Computational protocol: Genome Sequence of Moraxella macacae 0408225, a Novel Bacterial Species Isolated from a Cynomolgus Macaque with Epistaxis

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Protocol publication

[…] The genus Moraxella within the family Moraxellaceae contains at least 14 different species isolated from a variety of mammalian hosts, both terrestrial and aquatic. The most important human-pathogenic species is M. catarrhalis, a major cause of upper and lower respiratory tract infections, sinusitis, and childhood otitis media (). Moraxella macacae is a recently described species causing epistaxis, or bloody nose syndrome, in both rhesus macaques from the Tulane National Primate Research Center and cynomolgus macaques from the U.S. Army Medical Research Institute of Infectious Diseases (USAMRIID) (). Previous outbreaks of epistaxis among cynomolgus macaques have been attributed to Branhamella (Moraxella) catarrhalis () or Neisseria (Moraxella) catarrhalis () based on biochemical testing. While the results of phenotypic and biochemical testing of M. macacae were consistent with those of M. catarrhalis, sequence analysis of the 16S rRNA indicated only 88% identity to M. catarrhalis (). In fact, the closest 16S sequence match was to M. lincolnii, a human respiratory tract inhabitant, with 90% nucleotide identity ().In the present study, Moraxella macacae 0408225, a strain isolated from a cynomolgus macaque (Macaca fascicularis) at USAMRIID that demonstrated sneezing with clear to serosanguinous nasal discharge, was chosen for use to sequence and annotate the genome. Genomic DNA was purified using the Qiagen DNeasy blood and tissue kit (Valencia, CA). Whole-genome sequencing was done using a combination of the Illumina GA (paired-end 76-bp reads; ~360× coverage), 454 GSFLX (6-kb mate pairs; ~80× coverage), and Pacific Biosciences (PacBio; 6-kb and 10-kb libraries, ~150× coverage each) platforms. An initial assembly was conducted using Ray () with the Illumina and 454 sequences, resulting in five high-quality contigs of ≥500 bp. One contig was found to be an extrachromosomal plasmid, and the entire sequence of this plasmid was verified through Sanger sequencing. The PacBio continuous-long-read [CLR] sequences were then leveraged to join the remaining four contigs using AHA (Pacific Biosciences). Finally, small assembly errors were corrected through an iterative process of mapping the Illumina reads onto the final contigs and then creating a new consensus using Bowtie2, Samtools, and custom scripts (, ). The final assembly consists of two chromosomal contigs (1,213,696 and 865,593 bp) and one plasmid (5,375 bp). The genome is estimated to be ~2.08 Mb, with a G+C content of 39.7%. Automated annotation by NCBI’s Prokaryotic Genomes Automatic Annotation Pipeline (PGAAP) revealed 12 rRNA genes, 46 tRNA genes, and 1,828 protein-coding sequences (CDS).The plasmid encodes a replicase, two mobilization proteins (MobA and MobC), and one hypothetical protein but carries no known virulence factors or antibiotic resistance genes. Results from comparative genomic analysis are consistent with the conclusion that M. macacae is a distinct species from M. catarrhalis. Reciprocal BLASTp analysis (E value, <1e−10) identified 1,188 (65%) putative orthologs between M. macacae and M. catarrhalis, with an average of 39.1% amino acid divergence. Additionally, based on 16S rRNA sequences, M. macacae falls outside of the clade that contains M. catarrhalis; it appears to represent a fifth distinct clade within Moraxellaceae (). […]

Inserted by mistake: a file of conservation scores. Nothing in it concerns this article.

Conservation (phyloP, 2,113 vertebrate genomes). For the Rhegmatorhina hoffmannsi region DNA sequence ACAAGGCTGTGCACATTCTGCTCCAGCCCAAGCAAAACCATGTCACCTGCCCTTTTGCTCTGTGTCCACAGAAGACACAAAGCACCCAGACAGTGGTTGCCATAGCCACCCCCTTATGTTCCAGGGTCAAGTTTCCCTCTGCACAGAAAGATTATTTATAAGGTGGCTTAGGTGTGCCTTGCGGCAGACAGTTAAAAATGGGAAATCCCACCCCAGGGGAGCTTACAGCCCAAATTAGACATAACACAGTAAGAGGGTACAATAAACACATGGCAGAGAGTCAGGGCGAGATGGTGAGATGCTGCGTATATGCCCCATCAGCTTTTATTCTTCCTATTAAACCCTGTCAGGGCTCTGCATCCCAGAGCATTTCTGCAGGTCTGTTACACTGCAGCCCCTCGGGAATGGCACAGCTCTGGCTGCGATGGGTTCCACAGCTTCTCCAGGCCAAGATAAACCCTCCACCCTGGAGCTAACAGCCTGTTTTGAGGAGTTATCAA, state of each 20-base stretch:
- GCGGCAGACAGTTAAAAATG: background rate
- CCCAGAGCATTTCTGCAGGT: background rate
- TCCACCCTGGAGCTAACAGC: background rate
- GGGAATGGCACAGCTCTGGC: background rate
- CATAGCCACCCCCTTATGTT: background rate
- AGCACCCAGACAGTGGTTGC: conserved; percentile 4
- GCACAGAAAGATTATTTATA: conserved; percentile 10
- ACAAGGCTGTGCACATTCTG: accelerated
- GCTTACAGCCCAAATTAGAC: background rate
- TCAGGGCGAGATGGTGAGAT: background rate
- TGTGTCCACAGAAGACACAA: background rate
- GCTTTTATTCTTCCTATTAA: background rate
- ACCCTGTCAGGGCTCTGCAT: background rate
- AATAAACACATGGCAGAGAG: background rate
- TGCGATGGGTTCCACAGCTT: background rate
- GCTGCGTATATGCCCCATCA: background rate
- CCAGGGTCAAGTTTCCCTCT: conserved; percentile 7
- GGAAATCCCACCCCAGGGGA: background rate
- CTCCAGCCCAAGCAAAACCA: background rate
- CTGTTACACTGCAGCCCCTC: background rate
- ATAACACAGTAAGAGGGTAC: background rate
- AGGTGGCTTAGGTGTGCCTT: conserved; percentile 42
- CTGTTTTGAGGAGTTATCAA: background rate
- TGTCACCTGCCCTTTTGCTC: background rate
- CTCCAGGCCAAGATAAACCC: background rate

Pipeline specifications

Software tools Bowtie2, SAMtools, PGAP, BLASTP
Application WGS analysis
Organisms Macaca fascicularis
Diseases Communicable Diseases